Studies have demonstrated that lack of quality sleep compounds certain symptoms of autism including social skills, emotional regulation, and severe repetitive behaviors. Further research is needed to identify whether these issues stem from a lack of quality sleep, contribute to the lack of sleep, or a combination of both. Sleep disturbances also have an adverse effect on the well-being of caregivers. It’s difficult to be the best version of yourself when you’re sleep-deprived! With all of these factors in mind, any unusual sleep variations are worth evaluating further.
Kids are resilient and seem to be great at bouncing back from wild sleep positions. However, the possibility of back/body pains from sleeping on the floor should be considered. This concern may be further compacted when considering that children with autism may be unable to communicate pain or discomfort. They may also be unable to identify that the cause of their pain is from sleeping on the floor.
Does your child have environmental allergies like dust mites and mold? Sleeping on the floor may actually increase their exposure to these allergens, which could further reduce their quality of sleep.
If your child prefers to sleep on the floor, but gets a great night of sleep and there are no concerns that their sleep is being impacted by sleeping on the floor, they may simply prefer the sensory experience of the floor. In this case, forcing the bed or pushing other options may not be necessary or beneficial. You know your child best!
Sensory processing is a large component of Autism Spectrum Disorder. An Occupational Therapist can conduct an assessment to identify Sensory Modulation Disorders and may have more specific recommendations for your child’s individual sensory needs at bedtime.
It may not be the bed in particular, but other components of the bedtime environment. Is the lighting too bright or too dark? Adjust the lighting. Is it too loud or too quiet in the room? Cut out any background noise or add a white noise machine (or natural white noise like a fan).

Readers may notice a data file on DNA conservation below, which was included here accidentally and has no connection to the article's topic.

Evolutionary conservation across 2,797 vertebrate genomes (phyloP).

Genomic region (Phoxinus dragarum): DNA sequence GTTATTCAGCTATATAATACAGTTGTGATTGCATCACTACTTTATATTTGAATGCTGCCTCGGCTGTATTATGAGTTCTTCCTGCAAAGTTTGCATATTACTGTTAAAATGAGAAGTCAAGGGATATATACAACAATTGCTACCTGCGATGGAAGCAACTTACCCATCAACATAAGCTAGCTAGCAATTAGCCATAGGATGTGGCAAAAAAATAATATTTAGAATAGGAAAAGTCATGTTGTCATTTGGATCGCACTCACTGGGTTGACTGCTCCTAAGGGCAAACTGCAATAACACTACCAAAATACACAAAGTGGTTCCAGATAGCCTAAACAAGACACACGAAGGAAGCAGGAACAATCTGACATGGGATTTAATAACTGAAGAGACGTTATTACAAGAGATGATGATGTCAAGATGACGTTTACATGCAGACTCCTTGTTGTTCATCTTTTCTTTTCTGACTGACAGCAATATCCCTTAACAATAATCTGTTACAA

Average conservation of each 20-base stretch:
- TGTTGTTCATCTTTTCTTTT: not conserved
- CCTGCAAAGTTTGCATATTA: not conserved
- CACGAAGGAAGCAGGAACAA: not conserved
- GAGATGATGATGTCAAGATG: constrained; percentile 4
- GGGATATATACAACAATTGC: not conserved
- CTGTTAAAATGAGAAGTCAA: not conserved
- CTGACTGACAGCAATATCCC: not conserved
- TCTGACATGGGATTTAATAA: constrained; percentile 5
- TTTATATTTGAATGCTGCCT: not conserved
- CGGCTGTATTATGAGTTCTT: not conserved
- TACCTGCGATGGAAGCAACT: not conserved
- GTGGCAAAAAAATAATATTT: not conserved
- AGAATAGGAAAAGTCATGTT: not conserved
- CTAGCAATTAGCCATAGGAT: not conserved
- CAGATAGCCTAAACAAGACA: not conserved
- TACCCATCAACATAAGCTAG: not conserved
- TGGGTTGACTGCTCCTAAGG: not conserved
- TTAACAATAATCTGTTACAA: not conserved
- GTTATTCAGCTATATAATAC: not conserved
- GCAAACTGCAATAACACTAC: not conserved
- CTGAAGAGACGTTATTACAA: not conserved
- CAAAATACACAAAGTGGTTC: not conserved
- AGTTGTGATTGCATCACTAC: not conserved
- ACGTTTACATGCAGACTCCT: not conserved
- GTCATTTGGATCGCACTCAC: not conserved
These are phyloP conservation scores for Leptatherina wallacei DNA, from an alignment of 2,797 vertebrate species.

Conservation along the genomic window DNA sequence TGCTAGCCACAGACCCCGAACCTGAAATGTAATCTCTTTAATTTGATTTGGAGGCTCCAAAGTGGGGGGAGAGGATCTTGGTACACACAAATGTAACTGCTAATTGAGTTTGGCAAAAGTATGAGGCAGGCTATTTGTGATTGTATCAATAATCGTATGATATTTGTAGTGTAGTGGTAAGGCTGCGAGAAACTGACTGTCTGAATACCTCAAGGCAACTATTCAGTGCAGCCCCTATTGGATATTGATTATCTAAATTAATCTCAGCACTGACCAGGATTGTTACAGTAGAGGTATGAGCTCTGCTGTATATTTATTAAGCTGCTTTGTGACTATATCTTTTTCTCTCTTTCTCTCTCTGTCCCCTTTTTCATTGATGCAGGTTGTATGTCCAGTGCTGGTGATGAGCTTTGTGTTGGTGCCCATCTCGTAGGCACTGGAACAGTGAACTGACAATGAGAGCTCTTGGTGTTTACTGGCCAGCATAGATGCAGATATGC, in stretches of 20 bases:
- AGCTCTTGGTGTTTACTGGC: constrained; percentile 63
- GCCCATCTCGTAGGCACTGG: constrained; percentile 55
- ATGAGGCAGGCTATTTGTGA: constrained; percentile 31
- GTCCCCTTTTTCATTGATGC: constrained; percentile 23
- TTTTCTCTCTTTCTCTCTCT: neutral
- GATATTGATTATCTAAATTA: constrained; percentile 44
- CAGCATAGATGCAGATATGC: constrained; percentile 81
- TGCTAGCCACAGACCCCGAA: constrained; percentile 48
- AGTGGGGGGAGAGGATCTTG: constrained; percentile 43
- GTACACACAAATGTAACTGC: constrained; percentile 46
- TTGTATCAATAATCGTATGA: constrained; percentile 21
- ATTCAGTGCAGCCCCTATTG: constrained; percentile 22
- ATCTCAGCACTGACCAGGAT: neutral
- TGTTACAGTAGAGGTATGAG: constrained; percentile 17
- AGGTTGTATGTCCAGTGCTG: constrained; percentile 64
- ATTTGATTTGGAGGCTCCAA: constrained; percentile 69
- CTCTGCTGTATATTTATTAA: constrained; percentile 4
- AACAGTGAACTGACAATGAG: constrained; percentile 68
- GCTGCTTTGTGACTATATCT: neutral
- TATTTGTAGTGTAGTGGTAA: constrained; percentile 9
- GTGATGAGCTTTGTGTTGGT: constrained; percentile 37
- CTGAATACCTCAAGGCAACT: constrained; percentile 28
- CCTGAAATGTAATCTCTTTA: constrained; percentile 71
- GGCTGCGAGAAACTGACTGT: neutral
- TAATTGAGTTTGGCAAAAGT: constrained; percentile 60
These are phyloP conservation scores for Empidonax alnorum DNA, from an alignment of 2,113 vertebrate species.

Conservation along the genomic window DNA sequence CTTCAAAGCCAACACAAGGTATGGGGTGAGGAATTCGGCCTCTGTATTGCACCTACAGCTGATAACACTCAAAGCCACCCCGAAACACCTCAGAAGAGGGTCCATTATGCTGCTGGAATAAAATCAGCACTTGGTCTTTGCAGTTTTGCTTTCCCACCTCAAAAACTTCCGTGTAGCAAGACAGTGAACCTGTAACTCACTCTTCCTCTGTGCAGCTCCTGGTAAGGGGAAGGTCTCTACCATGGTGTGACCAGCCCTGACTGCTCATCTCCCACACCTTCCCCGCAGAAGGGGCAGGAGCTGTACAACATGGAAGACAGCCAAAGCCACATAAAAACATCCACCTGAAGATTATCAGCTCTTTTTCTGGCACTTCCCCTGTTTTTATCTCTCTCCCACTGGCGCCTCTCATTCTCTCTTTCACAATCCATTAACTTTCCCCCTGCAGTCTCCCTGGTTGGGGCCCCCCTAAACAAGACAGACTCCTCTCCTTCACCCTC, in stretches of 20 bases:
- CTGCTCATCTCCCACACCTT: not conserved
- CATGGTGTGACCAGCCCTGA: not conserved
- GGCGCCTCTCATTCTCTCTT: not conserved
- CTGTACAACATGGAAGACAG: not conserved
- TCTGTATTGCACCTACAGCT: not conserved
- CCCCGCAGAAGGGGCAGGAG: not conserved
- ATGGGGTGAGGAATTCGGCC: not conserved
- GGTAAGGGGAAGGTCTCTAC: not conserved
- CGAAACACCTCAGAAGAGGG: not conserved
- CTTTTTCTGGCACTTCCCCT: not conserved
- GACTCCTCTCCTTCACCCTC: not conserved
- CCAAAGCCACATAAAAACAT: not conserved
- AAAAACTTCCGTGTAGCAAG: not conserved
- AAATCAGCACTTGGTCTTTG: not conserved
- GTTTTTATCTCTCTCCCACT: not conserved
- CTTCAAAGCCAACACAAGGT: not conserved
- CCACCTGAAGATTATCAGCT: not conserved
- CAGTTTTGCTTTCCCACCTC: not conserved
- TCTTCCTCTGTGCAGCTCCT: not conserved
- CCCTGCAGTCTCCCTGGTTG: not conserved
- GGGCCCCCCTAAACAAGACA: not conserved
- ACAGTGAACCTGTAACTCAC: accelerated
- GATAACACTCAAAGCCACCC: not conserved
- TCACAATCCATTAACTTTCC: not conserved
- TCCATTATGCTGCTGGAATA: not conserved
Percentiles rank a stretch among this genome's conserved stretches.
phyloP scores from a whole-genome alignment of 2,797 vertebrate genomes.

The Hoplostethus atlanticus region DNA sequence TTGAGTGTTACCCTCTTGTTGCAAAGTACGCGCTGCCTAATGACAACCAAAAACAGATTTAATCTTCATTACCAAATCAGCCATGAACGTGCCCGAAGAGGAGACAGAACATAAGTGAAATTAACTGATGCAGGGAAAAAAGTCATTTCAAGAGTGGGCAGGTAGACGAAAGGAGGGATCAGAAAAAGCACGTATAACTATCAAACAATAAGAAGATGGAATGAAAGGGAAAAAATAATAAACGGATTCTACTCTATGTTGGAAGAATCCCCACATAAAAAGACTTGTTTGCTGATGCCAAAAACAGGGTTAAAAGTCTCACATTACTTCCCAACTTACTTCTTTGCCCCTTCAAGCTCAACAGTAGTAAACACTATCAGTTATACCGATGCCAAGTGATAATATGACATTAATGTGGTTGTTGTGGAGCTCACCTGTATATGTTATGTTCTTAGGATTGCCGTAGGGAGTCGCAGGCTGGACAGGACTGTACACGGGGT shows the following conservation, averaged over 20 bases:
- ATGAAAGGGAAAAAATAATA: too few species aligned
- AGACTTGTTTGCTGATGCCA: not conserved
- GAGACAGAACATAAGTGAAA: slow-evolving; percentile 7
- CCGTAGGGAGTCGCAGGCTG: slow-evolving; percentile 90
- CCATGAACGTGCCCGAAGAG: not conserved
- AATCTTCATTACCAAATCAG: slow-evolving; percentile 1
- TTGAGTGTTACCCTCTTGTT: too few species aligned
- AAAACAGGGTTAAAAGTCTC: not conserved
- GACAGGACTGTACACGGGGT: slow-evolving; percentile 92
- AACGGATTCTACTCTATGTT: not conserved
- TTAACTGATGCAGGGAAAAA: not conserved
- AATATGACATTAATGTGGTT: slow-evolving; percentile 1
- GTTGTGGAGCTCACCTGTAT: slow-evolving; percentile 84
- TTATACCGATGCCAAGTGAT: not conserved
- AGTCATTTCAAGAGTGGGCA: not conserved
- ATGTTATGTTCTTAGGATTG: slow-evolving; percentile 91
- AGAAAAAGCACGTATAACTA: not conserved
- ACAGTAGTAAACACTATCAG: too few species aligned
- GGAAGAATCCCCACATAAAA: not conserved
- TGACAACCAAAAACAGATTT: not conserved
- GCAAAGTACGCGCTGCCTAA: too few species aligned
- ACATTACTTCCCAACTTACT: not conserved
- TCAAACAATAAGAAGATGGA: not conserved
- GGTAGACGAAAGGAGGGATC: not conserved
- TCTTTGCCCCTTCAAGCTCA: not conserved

Try one modification each night and record in a notebook what change you tried and what, if anything, appeared different in their sleep that night. Taking data will help you to pinpoint what needs to be changed sooner than later.
Discard the idea that your child has to sleep in a bed. Consider alternatives that may be more pleasing to your child. You could try bean bag chairs. Perhaps a chill space in the corner of their room with their favorite pillows and blankets. A floor bed could also be a great alternative, especially if the height of the bed is a contributing sensory consideration.
Some other ideas include a hammock, a reclining chair, a futon mat, or an air mattress. Again, what works for one child may not work for another, so you may need to try a few things before finding the perfect setup for your child!
If your child experiences sleep disturbances beyond simply preferring to sleep on the floor, a sleep study may be necessary. Talk to their Pediatrician about whether that would be a possibility. Conducting a traditional sleep study in a clinical setting with all of the attachments is oftentimes too overwhelming for a child with autism.
However, there may be alternatives such as a sleep tracking bracelet that the child could wear at home for a period of time.
You know your child better than anyone. We know you’re their biggest advocate. Take these ideas into consideration and determine the best course of action for your family.
If you are ever questioning your child’s sleep habits, but unsure whether they are harmless or a sign of something more significant, it’s always best to reach out to their doctor, another trusted medical professional, or their care team to seek guidance. There is never a silly question when you’re advocating for your child’s well-being.